7 North Island Hiking Destinations in New Zealand
Take a hike at the end of the world.
by Tommy Walker | August 04, 2017
Visiting New Zealand will always bring you adventure. If it doesn’t, then you’re probably doing something wrong. The country that sits “at the end of the world” is home to a collection of natural, breathtakingly beautiful terrain, with every pocket of the country having something nothing short of spectacular to offer.
And speaking of beautiful landscapes, we rounded up the best hiking trails in the North Island. Whether you go with a guide or head out on your own — you mostly don’t need any specific training or qualifications — pack up, put on your hiking boots and nestle into the natural world.
About an hour from the city, the Hunua Ranges wait for trekkers. It’s home to Hunua Waterfall, one of the most popular bodies of water in Auckland. It’s the reward that waits for hikers who use one of the several trails.
You can head out on foot on three-hour loop trails such as the Cossey-Massey, reach the silent Cossey Dam, or even go a little further and complete Ernie’s Trail, a six-hour hike with no path but just orange triangular signs to show you the way.
The Waitakere Ranges also sit close to Auckland. This chain of hill ranges don’t just offer waterfall-filled rainforests to explore, but misty beaches at the stretching coastline are also included in the package.
If there’s anywhere in the North Island that has a good sampling of New Zealand’s natural features, it’s Waitakere. It’s a great place to spend a weekend, taking all of them in.
What will come as a surprise when visiting Karangahake is the lack of visitors. The gorge was once home to an old mining camp, and you can still see some steel ruins, cart tracks, and hill tunnels — it’s something like the outer corners of the zone in Andrei Tarkovsky’s 1979 film Stalker.
If that’s the vibe you’re going for, make sure to visit out of peak season, and the rain will gladly add to the eerie abandoned feel. But if you want the opposite, visit in the summer and make sure to bring more than a few of your friends.
Waitomo, on the other hand, is known for its magnificently complex cave network, and the glow worms in it. But on the surface, literally, Waitomo offers a hike or two on its verdant trails.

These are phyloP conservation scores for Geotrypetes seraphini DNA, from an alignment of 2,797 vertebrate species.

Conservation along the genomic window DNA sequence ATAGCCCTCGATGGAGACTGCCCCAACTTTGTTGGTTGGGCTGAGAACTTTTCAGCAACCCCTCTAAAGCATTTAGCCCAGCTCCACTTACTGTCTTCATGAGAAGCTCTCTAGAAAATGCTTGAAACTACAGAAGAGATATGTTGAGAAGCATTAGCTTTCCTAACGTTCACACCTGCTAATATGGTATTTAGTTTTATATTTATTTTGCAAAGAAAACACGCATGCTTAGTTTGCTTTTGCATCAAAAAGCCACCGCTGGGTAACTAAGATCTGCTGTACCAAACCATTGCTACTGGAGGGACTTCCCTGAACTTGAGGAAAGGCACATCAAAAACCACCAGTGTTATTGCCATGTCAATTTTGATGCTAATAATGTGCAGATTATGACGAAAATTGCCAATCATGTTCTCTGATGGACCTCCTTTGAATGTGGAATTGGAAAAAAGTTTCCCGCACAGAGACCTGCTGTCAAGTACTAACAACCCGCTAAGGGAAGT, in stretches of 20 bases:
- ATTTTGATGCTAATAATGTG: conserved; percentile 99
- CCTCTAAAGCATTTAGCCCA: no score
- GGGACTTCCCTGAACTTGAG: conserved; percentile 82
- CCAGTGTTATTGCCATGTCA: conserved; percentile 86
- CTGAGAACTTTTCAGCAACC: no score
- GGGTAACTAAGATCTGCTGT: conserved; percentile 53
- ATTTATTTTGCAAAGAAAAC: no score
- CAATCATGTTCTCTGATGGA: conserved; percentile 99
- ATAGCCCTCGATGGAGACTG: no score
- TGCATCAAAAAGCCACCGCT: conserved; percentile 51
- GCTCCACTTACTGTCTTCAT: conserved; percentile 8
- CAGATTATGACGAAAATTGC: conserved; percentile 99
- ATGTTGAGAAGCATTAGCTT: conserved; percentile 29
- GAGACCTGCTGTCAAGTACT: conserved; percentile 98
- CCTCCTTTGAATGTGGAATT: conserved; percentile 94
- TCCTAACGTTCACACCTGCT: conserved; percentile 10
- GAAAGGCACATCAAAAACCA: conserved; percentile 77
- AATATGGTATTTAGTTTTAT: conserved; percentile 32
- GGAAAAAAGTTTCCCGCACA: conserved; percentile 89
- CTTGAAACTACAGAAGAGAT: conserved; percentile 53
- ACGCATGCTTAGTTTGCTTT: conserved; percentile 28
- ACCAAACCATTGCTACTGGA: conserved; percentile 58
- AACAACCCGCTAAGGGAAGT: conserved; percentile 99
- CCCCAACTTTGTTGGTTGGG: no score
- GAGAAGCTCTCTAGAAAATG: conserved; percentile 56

Walking into Ruakuri Scenic Reserve via Waitomo Walkway, you’ll encounter limestone rocks, tunnels, caves and a flurry of different plants and trees above you. Waitomo River will be soon by your side, and as will the Marokopa Falls.
New Zealand’s Bay of Islands get a lot of attention in this area, but you’ll be surprised to know that it isn’t just sandy coastlines and fluorescent waters that you can experience. Puketi Forest is great for eco-tourists who enjoy the complexities of nature and wildlife both day and night.
Explore Puketi’s rich flora and fauna and learn about the Ancient Kauri trees that still stand proudly here. If you want to go along with the common term of “getting back to nature,” Puketi — over any season — should be at the top of your list.
Looking over Auckland city, Rangitoto Island is great for a day out. Depending on your experience and enthusiasm, you can treat this as a sauntering excursion. Reach the peak of Mount Rangitoto, known for offering panoramic views of Auckland and the surrounding bay and islands. You don’t need to plan much for this trip, just take a ferry over from downtown Auckland and you can get right on track!
Tongariro National Park
Last but most definitely not the least, Tongariro National Park is a hikers’ playground, and the Tongariro Alpine Crossing trail is the most popular yet demanding walk from the whole list.
It takes seven hours to complete this particular trail, but with stunning views that include the setting for Mordor in the movie Lord of the Rings, you’ll be determined to make it through to the end.
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